To address the team members who were struggling with prioritizing group results above individual status, Kathryn used a basketball analogy, rather than directly giving them answers to the problems they were encountering. In doing so, she emphasized how it is possible to change one’s attitude and consequentially flourish (Lencioni 2002, 73-74). There was a specific situation where Nick was frustrated with his lack of work to do, and Kathryn simply reminded him of the group goal, suggested that he do some self-reflection about his role in team dysfunction, and communicate his concerns to the group (Lencioni 2002, 121-124). Although Kathryn gave him the opportunity to quit if he did not want to be team-oriented, he decided to instead adjust his mentality and asked for his teammates to challenge him by recommending how he could best contribute to the group. It instigated Jeff to recognize Nick’s strength in sales (Lencioni 2002, 129-130). In another instance, Carlos was struggling with his competitor analysis because he was never able to get Nick’s reports together for a meeting (Lencioni 2002, 146-147). Instead, Kathryn emphasized a struggling team member needs to be held accountable to approach his colleagues as soon as he hits a road block (Lencioni 2002, 147-148). She also highlighted the importance of the other team members holding Carlos accountable by challenging him about what he’s doing, how he’s spending his time and whether he is making progress (Lencioni 2002, 148). She recommended pushing with respect (Lencioni 2002, 149), a principle that she exemplified by the way that she carried her team.
Lencioni, Patrick. 2002. The Five Dysfunctions of a Team. San Francisco: Jossey-Bass.
Manning, George. 2014. The Art of Leadership. New York: McGraw-Hill
Comment by Liz Dowling:
An interesting part of the book that you brought up was the conflict around the staff retreat. When Kathryn held her ground and told a colleague and then his supervisor that she would like him at the staff retreat rather than a meeting to make a sale. This conflict was so interesting to see play out from my point of view. It must have been hard to not be the ‘favorite’ and be loved entering in a role where your goal is fix the problem. She had to stand firm with her ideals if she wanted to see the change the company needed.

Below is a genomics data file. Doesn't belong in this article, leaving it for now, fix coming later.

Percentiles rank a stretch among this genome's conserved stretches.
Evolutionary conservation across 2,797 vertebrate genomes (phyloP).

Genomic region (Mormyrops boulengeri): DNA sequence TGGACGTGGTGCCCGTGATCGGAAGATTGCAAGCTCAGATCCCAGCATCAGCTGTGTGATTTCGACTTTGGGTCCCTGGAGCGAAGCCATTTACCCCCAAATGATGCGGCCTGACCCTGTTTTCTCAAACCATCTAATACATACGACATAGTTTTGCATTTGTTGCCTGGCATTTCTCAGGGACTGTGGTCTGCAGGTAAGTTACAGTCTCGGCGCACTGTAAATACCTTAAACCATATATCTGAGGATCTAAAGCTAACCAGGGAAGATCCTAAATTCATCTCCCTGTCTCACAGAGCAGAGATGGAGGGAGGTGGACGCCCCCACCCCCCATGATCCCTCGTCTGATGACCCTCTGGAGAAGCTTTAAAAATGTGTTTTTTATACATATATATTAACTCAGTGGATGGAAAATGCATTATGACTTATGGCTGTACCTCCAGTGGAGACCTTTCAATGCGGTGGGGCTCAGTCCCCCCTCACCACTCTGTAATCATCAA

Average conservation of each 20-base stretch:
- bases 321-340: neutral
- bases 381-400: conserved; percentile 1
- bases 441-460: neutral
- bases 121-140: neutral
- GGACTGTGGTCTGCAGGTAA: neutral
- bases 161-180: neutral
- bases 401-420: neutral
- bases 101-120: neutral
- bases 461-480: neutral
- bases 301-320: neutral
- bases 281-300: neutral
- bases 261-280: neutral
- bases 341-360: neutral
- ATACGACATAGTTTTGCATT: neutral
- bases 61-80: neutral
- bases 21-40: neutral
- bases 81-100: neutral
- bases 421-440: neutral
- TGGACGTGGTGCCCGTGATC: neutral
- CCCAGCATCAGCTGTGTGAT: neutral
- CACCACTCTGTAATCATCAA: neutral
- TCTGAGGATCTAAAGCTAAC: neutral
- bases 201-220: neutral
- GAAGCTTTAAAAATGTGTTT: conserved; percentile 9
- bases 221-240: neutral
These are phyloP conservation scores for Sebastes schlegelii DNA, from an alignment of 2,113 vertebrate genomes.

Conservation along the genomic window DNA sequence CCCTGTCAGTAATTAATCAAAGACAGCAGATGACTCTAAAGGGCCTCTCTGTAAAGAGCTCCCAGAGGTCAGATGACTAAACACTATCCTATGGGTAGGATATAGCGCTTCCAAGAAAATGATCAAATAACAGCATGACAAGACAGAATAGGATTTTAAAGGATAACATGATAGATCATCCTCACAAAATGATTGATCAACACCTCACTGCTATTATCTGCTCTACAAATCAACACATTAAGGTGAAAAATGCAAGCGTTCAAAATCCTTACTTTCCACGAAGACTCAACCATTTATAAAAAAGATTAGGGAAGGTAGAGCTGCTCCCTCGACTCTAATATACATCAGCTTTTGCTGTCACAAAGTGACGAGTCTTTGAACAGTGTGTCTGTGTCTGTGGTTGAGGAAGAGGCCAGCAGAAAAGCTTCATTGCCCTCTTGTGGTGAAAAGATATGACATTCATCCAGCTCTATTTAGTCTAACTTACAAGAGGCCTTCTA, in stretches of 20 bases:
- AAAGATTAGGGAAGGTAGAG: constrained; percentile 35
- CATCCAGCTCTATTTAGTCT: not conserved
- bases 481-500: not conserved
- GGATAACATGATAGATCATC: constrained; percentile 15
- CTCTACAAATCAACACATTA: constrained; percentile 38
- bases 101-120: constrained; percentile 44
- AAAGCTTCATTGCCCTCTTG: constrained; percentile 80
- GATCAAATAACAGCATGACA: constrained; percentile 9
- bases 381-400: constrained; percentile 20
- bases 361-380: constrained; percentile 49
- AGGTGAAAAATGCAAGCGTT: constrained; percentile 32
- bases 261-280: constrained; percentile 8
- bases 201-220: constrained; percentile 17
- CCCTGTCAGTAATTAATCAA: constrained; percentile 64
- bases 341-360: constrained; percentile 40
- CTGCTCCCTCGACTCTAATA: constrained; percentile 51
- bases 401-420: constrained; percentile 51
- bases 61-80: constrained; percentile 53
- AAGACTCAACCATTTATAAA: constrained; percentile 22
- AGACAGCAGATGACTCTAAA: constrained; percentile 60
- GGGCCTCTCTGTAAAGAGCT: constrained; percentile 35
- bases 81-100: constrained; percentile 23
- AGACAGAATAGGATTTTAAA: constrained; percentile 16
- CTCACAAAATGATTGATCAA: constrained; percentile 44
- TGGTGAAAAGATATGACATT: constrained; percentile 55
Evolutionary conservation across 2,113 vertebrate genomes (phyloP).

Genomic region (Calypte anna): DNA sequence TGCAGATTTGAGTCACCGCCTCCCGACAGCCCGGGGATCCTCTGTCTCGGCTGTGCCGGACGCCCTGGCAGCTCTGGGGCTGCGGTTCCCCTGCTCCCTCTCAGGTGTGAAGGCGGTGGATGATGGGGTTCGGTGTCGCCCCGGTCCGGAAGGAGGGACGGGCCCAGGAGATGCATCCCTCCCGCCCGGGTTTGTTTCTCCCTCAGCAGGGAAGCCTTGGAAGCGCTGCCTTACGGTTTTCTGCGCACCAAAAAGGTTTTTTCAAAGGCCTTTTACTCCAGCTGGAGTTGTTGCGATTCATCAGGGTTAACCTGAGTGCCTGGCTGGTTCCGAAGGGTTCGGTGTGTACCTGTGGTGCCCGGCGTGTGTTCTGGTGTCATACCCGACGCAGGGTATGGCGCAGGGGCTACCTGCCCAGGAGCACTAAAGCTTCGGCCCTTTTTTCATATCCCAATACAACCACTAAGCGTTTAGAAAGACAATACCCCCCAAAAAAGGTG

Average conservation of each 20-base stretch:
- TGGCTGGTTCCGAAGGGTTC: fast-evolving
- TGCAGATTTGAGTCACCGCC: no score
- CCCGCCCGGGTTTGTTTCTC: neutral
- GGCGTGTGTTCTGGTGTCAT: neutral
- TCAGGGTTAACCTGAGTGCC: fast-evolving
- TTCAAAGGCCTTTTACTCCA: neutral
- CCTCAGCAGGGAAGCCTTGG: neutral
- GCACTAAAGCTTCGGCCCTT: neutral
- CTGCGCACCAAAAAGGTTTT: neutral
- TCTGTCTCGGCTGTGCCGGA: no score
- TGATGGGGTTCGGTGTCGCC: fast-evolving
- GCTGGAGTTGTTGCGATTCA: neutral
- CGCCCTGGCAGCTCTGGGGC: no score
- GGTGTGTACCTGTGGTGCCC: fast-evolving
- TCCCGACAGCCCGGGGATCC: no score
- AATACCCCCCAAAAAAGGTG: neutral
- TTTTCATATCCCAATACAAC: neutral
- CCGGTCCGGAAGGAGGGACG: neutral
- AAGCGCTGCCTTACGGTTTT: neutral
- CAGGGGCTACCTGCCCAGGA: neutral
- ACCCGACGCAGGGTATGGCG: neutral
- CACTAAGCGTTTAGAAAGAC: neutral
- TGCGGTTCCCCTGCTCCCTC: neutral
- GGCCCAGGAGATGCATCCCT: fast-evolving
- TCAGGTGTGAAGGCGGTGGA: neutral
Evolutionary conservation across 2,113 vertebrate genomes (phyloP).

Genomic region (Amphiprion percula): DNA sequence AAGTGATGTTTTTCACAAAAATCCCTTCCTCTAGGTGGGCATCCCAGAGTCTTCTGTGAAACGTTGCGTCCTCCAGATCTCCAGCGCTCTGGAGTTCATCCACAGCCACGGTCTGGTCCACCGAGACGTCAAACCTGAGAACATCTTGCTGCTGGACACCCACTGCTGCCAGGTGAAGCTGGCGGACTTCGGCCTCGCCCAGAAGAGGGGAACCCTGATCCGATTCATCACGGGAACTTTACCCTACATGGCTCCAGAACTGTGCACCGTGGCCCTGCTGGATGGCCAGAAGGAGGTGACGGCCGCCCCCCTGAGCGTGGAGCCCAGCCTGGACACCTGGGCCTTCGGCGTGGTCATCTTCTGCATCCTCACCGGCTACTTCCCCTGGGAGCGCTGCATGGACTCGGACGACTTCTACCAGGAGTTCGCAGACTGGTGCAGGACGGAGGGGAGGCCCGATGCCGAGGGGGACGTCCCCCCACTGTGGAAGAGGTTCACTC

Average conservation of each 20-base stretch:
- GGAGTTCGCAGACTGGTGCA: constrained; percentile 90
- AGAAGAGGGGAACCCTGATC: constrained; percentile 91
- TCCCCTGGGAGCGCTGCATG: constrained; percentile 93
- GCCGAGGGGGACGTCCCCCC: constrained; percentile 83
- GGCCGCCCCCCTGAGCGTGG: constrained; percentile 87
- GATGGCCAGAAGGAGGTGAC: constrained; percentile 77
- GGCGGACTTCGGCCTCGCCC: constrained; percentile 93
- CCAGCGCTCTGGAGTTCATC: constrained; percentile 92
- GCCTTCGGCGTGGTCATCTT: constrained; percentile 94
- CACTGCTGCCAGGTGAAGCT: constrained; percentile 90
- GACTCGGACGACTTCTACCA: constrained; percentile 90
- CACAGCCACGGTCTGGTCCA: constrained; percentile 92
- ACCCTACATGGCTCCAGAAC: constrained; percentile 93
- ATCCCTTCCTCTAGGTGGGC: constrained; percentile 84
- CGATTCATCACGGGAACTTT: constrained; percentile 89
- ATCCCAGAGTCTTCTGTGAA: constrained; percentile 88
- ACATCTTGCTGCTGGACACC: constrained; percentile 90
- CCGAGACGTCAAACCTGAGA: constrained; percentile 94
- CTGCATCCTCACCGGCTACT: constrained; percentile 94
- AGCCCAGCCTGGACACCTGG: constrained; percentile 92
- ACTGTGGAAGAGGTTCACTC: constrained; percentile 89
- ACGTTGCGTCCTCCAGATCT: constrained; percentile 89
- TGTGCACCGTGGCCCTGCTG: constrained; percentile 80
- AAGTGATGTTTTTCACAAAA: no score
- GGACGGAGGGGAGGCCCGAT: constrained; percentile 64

Can you see yourself taking this leadership style at this time?
Good question. It takes courage to show commitment to a goal at the early stages of being in a new role. When a team is looking for stability in the midst of chaotic conditions, it is interesting that the team eventually jumps aboard if the person shows confidence and sticks to her values even though there is adversity. I aim to stay true to my values to show I am strong and set a great tone from the beginning.
Comment by Professor Robert Gnuse:
Mary, in the book by Lincioni, Kathryn demonstrated that listening can be just as if not more effective than talking. How do you ascertain details about new people if you are unable to listen? Her ability to tailor the group participation proved to be beneficial but many leaders do not utilize an inclusive approach which can be a deterrent regarding one’s honesty. Good correlations to help illustrate how various techniques/approaches can be utilized within the group dynamic. Good acknowledgement regarding negative emotions as it is easy to detract instead of engaging the group. Many people do not necessarily admit their strengths but rather gravitate towards that which is easiest… how do you ascertain what an employee is not only proficient at but what needs enhancement?